For men born in the United States of the Baby Boomer generation and prior, the ideal of fatherhood that our culture often touted went something like this:
• Do things on your own, you don’t need anyone’s help.
• You are weak if you share your feelings.
• Be the strong, silent type.
• Fatherhood is more about discipline than nurturing.
Unfortunately, I bought into this, big time. I let culture — not God, Our Father — influence my concept of fatherhood.
Parenting doesn’t come with a handbook. We learn a lot of it from examples around us like our parents, grandparents, aunts, uncles and friends. (Fortunately, I was blessed with a terrific mom and dad, two sets of wonderful grandparents and a loving, caring wife, so our children turned out well in spite of me.)
My misguided idea about fatherhood soon became a self-fulfilling prophesy. When our kids were younger, I could see that I needed help, but I didn’t ask anyone and neither did any of my friends who were fathers.
This was a tremendous lack of maturity, not only in growing as a man, but growing in my faith. The problem was I just “went” to church. I did not have a relationship with God. I showed up on Sunday for Mass but my pride got in the way of me actually listening to God or our priest.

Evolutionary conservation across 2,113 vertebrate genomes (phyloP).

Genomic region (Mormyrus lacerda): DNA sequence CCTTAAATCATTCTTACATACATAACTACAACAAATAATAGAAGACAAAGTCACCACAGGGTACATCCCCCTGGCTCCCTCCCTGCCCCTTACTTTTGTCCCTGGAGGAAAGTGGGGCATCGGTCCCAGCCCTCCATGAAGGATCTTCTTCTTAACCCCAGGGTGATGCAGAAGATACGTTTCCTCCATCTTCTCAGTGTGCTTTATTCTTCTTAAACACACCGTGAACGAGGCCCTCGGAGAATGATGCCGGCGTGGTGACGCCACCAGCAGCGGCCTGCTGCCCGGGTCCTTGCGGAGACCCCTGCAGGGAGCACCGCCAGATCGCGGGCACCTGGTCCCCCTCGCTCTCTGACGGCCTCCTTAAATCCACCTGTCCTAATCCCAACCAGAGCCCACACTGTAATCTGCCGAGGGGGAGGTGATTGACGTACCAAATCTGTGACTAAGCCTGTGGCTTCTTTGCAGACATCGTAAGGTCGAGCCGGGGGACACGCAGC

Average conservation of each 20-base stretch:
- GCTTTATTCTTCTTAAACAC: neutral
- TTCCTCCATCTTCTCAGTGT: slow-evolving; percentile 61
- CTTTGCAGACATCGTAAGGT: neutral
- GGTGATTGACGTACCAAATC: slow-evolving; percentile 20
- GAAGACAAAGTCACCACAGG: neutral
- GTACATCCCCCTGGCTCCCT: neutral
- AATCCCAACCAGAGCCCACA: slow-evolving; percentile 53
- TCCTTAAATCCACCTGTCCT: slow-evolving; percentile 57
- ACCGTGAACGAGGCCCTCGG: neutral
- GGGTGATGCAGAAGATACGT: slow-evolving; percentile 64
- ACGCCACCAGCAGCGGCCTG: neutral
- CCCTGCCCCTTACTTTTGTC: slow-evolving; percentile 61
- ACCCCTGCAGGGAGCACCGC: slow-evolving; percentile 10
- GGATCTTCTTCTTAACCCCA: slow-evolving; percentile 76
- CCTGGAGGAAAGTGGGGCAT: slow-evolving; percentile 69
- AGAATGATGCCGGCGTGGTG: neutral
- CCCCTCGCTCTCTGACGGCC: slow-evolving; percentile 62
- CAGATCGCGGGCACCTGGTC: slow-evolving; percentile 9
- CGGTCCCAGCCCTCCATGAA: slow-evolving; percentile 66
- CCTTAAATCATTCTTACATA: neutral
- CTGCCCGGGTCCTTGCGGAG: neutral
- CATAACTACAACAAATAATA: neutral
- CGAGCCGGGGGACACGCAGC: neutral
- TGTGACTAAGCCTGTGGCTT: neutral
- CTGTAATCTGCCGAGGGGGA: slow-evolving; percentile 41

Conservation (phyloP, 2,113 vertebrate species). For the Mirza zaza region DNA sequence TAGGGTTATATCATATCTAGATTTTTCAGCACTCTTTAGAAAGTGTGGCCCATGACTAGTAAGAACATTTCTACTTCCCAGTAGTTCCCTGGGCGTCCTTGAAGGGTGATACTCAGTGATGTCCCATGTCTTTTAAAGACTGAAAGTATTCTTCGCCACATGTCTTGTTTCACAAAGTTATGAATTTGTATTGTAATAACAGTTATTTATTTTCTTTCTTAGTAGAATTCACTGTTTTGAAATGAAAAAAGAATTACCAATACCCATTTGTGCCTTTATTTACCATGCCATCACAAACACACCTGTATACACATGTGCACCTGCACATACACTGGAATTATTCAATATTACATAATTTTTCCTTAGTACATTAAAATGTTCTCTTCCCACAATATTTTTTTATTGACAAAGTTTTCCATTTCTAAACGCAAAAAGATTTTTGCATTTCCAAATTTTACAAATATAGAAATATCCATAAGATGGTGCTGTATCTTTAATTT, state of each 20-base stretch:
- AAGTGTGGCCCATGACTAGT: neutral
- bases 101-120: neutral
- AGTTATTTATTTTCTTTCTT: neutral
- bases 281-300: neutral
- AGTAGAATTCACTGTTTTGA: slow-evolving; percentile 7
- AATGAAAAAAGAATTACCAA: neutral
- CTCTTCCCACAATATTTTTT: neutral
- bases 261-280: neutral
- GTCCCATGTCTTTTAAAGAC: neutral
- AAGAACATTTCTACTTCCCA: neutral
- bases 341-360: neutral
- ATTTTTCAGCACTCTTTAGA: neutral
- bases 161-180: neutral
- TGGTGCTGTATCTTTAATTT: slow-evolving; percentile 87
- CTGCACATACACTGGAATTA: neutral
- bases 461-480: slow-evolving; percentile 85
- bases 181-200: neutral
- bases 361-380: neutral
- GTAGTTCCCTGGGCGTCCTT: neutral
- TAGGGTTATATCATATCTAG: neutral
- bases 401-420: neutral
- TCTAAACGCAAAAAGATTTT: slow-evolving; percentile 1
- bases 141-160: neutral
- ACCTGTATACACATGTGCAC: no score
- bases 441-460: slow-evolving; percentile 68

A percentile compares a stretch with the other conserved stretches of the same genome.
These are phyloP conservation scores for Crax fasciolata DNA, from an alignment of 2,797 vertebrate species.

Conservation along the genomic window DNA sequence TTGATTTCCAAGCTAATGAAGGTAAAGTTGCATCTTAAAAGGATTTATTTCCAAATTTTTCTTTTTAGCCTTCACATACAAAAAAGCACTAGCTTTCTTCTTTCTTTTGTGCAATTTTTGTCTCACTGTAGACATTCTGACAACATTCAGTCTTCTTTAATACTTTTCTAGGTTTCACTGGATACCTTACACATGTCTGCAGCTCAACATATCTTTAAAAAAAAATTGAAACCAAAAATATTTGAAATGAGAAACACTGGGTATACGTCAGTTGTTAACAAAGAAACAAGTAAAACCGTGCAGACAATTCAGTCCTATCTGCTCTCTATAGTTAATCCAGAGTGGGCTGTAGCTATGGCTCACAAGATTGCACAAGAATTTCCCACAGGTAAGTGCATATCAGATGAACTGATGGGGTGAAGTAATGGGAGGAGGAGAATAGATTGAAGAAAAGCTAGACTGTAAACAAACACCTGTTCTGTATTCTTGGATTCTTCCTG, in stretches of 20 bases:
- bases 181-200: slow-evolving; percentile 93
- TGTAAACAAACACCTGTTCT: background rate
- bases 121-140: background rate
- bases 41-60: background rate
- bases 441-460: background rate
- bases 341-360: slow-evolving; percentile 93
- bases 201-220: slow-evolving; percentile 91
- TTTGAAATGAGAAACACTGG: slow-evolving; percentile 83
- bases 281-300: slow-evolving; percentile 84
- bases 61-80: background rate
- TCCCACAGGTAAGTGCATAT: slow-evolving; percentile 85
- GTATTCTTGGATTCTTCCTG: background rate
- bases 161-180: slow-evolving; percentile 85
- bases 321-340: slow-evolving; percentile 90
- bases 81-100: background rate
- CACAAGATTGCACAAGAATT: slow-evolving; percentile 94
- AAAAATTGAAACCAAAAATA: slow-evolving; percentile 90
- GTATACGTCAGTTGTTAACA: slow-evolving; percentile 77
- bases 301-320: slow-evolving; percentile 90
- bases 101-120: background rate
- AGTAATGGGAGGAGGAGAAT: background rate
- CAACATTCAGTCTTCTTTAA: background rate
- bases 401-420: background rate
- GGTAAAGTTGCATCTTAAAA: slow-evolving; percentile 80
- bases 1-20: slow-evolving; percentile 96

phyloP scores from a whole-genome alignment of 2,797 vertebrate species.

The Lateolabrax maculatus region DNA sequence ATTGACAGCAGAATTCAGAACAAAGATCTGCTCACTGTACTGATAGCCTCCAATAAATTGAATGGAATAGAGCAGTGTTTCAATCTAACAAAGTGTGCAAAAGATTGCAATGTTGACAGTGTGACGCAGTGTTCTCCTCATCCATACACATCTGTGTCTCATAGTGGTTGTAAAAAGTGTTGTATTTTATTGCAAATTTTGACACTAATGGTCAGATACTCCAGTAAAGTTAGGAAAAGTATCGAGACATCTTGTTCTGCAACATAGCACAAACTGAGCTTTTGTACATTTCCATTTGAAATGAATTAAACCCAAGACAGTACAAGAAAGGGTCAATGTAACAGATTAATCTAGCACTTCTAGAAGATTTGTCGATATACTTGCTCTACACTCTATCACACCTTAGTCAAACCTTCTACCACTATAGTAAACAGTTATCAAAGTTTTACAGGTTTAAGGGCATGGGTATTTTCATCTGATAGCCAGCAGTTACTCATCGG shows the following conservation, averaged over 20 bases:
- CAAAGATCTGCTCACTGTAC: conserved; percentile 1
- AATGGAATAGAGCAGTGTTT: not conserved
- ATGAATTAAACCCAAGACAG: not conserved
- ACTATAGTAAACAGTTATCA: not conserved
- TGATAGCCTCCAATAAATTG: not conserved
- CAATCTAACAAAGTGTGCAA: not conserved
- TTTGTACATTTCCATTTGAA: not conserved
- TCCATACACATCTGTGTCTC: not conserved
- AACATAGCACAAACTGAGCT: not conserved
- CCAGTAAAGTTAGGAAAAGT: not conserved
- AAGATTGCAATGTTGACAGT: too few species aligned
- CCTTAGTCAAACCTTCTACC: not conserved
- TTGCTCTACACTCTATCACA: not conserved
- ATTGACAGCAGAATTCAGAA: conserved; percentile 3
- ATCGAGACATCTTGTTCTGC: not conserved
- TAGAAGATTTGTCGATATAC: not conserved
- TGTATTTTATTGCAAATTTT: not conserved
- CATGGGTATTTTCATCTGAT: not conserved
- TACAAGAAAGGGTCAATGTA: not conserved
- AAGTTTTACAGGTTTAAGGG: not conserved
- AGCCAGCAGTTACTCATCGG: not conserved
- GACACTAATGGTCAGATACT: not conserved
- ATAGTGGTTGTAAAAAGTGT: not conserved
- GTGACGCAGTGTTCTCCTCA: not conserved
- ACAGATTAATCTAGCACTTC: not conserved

As my relationship with God grew, so did my fatherhood. Once I recognized that I was “broken,” asked for God’s forgiveness, thanked Him for all that He gave me and listened intentionally for His guidance, He responded. God was there all the time, just waiting for my invitation to let Him in.
I wasn’t a good spiritual father for my family when I was younger, but I feel like I’m making positive strides. Fortunately, it’s not where you start, it’s where you finish. God, Our Father, is merciful and He made us in His image and likeness. It’s through our weakness that we grow stronger in our dependence on God and reflect His love, mercy, compassion and empathy for others.
The gift of fatherhood has given me much joy throughout my life. It has also made me a better son — son to God in heaven and son to my father on earth.
Happy Father’s Day.
Baranowski is the director of stewardship education in the Archdiocese of St. Louis. He and his wife are parishioners at Mary, Mother of the Church in south St. Louis County.